The Economics of Essence - Part 2

Updated: Jun 24

Confused? Read parts 1 and 3 here

This is part of a series, which discusses the fundamentals of Essence. The full series takes 10-15 minutes to read and digest fully. Please enjoy!


The envisaged economy of E2 will significantly depend on the supply and demand of its utility token known as Essence.


At its core, Essence exists to create a reason for people to engage with E2. As landowners, we often engage with the platform understanding our value is largely tied up with the land itself, and not to anything as liquid as a token; that is to say that so far, there hasn’t been much need to consider how Essence is spent and on what, or the supply of Essence.


As soon as tomorrow, or as late as next year—whenever it happens, we will eventually need to worry about the fluctuation of Essence prices on the exchanges in order to keep certain parties employed in our interests.


We have interests: We are land owners. Land owners, having interests, of course, have to be interested in paying people a proper wage in order to keep them engaged in our economic system. Whether or not the contracts that E2 eventually builds automatically dictate terms relative to value is irrelevant—people must be able to get paid, and paid enough to keep them engaged on our terms.


Now, consider this: If Essence costs $1.00, and it costs 0.10 Essence to teleport to Singapore, it costs $0.10 to teleport to Singapore. If the value of Essence goes up to $2.00, that same 0.10 Essence is now equivalent to $0.20. Naturally, this means that since the cost of Essence has gone up, it now costs more to travel to Singapore. If travelling to Singapore to complete a transaction or do work costs more, it is now less economically beneficial to travel to Singapore than it was before. Less people will be traveling to Singapore, necessarily, especially once that same value is expanded to $10.00.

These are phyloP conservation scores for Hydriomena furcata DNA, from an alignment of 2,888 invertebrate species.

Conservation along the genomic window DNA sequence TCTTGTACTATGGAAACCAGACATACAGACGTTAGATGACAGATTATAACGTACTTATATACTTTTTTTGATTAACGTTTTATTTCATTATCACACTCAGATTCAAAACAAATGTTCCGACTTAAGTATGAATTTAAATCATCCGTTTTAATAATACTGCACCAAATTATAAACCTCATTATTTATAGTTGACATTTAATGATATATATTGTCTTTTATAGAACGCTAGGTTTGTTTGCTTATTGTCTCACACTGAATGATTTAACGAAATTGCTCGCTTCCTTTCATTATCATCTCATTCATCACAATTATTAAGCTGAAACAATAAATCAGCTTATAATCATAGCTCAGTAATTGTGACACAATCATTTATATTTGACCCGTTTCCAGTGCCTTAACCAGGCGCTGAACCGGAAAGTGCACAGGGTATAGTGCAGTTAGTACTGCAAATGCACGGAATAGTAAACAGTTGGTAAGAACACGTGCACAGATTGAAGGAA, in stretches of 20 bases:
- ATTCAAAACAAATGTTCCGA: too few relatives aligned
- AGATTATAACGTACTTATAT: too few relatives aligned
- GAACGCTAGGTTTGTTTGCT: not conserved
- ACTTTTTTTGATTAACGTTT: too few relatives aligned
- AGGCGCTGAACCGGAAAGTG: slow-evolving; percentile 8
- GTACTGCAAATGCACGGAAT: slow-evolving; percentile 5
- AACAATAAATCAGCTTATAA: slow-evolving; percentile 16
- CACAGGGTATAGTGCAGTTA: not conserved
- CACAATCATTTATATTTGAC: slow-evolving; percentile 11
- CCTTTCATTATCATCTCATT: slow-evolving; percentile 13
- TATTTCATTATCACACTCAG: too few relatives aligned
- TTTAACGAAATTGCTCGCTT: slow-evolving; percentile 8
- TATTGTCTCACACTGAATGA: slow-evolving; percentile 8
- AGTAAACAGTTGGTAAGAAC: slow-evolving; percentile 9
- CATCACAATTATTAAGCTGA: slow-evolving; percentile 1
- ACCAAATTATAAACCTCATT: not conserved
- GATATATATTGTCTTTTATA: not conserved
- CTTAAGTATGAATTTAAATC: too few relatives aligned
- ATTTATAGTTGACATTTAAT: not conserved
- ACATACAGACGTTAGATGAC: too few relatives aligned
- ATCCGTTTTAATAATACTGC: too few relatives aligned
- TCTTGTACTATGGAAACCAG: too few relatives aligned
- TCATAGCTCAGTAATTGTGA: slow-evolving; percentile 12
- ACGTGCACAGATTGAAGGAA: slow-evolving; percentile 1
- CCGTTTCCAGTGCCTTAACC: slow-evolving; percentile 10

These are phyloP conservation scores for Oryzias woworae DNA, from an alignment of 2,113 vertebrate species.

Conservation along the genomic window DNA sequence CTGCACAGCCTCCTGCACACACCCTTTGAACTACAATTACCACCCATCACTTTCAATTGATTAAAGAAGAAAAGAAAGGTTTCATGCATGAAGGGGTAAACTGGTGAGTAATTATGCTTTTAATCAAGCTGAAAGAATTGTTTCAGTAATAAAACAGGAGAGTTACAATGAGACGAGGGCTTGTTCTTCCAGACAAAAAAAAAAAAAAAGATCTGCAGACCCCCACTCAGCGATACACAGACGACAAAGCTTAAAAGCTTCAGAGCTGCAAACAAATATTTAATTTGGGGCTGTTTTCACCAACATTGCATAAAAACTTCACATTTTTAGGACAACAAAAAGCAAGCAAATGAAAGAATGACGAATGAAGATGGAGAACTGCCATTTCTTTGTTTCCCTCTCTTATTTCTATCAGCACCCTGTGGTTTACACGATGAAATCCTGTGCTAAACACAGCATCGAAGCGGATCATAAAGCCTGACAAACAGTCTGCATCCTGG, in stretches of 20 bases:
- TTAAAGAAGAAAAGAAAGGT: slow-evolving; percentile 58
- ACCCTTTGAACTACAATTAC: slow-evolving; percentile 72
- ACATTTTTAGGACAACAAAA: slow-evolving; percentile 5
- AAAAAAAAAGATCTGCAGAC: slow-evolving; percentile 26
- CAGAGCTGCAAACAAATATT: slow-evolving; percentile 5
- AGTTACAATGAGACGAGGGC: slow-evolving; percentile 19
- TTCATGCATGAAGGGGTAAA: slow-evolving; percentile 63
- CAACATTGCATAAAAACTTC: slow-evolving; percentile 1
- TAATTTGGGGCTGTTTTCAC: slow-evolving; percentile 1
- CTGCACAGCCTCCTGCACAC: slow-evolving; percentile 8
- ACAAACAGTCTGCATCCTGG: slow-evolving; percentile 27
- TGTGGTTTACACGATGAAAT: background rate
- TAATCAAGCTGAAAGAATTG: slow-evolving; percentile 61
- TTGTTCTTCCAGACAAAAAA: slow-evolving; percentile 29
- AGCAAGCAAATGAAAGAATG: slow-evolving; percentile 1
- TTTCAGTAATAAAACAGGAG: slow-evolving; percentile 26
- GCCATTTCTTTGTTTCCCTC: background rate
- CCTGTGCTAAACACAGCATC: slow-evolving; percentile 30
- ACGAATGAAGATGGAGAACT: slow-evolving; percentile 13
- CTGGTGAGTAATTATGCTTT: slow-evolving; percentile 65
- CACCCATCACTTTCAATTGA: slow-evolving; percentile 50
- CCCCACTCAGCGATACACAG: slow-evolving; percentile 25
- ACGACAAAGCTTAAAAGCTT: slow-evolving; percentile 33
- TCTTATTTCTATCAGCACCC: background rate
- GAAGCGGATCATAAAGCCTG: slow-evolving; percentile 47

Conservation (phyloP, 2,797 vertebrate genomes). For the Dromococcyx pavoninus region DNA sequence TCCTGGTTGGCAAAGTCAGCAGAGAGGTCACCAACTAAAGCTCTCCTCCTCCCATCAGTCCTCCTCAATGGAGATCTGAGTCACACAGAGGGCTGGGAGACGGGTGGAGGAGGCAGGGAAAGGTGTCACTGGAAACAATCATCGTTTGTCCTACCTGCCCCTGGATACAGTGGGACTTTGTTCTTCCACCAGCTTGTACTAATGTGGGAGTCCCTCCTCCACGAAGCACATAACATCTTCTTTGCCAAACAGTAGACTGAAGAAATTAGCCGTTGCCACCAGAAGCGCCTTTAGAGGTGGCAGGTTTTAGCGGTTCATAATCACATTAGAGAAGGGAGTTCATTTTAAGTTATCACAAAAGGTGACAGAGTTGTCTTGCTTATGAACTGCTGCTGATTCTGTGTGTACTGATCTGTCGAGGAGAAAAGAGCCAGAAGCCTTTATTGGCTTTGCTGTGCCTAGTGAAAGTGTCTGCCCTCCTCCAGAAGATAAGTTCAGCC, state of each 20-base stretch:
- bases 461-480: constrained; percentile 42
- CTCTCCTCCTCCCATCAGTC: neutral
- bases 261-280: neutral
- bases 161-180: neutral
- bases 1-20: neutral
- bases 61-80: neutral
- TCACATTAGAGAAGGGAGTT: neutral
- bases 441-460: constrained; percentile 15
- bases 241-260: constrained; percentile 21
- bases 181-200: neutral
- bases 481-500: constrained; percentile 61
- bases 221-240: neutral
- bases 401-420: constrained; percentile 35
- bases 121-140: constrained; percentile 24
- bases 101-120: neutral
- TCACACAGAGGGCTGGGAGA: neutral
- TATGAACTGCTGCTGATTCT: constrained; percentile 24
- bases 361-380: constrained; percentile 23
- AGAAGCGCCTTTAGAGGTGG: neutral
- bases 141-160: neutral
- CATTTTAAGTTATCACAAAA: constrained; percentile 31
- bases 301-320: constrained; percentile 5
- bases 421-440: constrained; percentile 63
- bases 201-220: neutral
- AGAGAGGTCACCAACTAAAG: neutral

If each transaction on the platform is tied directly to the price of Essence on an exchange, rather than to a pegged value, then Essence is going to be transacted at a lower and lower rate as the value goes up. If Essence was a purely rational token, it would remain at a place where the supply was always equal to demand, such that teleporting to Singapore would remain optimally cheap, while still causing demand to exist relative to the optimal value necessary to cause in-game activity among the “Scholars”.


Essence cannot be a rational token because it has value which can be tied explicitly to real world currencies and can be traded for whatever value people perceive that value to be outside of the context of use in E2 as a utility token at any point in time.


What does this mean for Essence?

It means that if 0.10 Essence is the permanent and flat value for a given transaction in E2, when economic pressure is sufficient to drive the price up, 1/10th of the value of Essence (in dollars) will be the cost of any transaction which costs 0.10 Essence. People won’t be so interested in spending Essence if every transaction costs as much as an hourly wage in their country, and this cannot be a long-term value in that case, as we are relying on people to come in and make the platform sustainable for our investments.

Part 3 will follow soon with Frazier suggesting ways to address this


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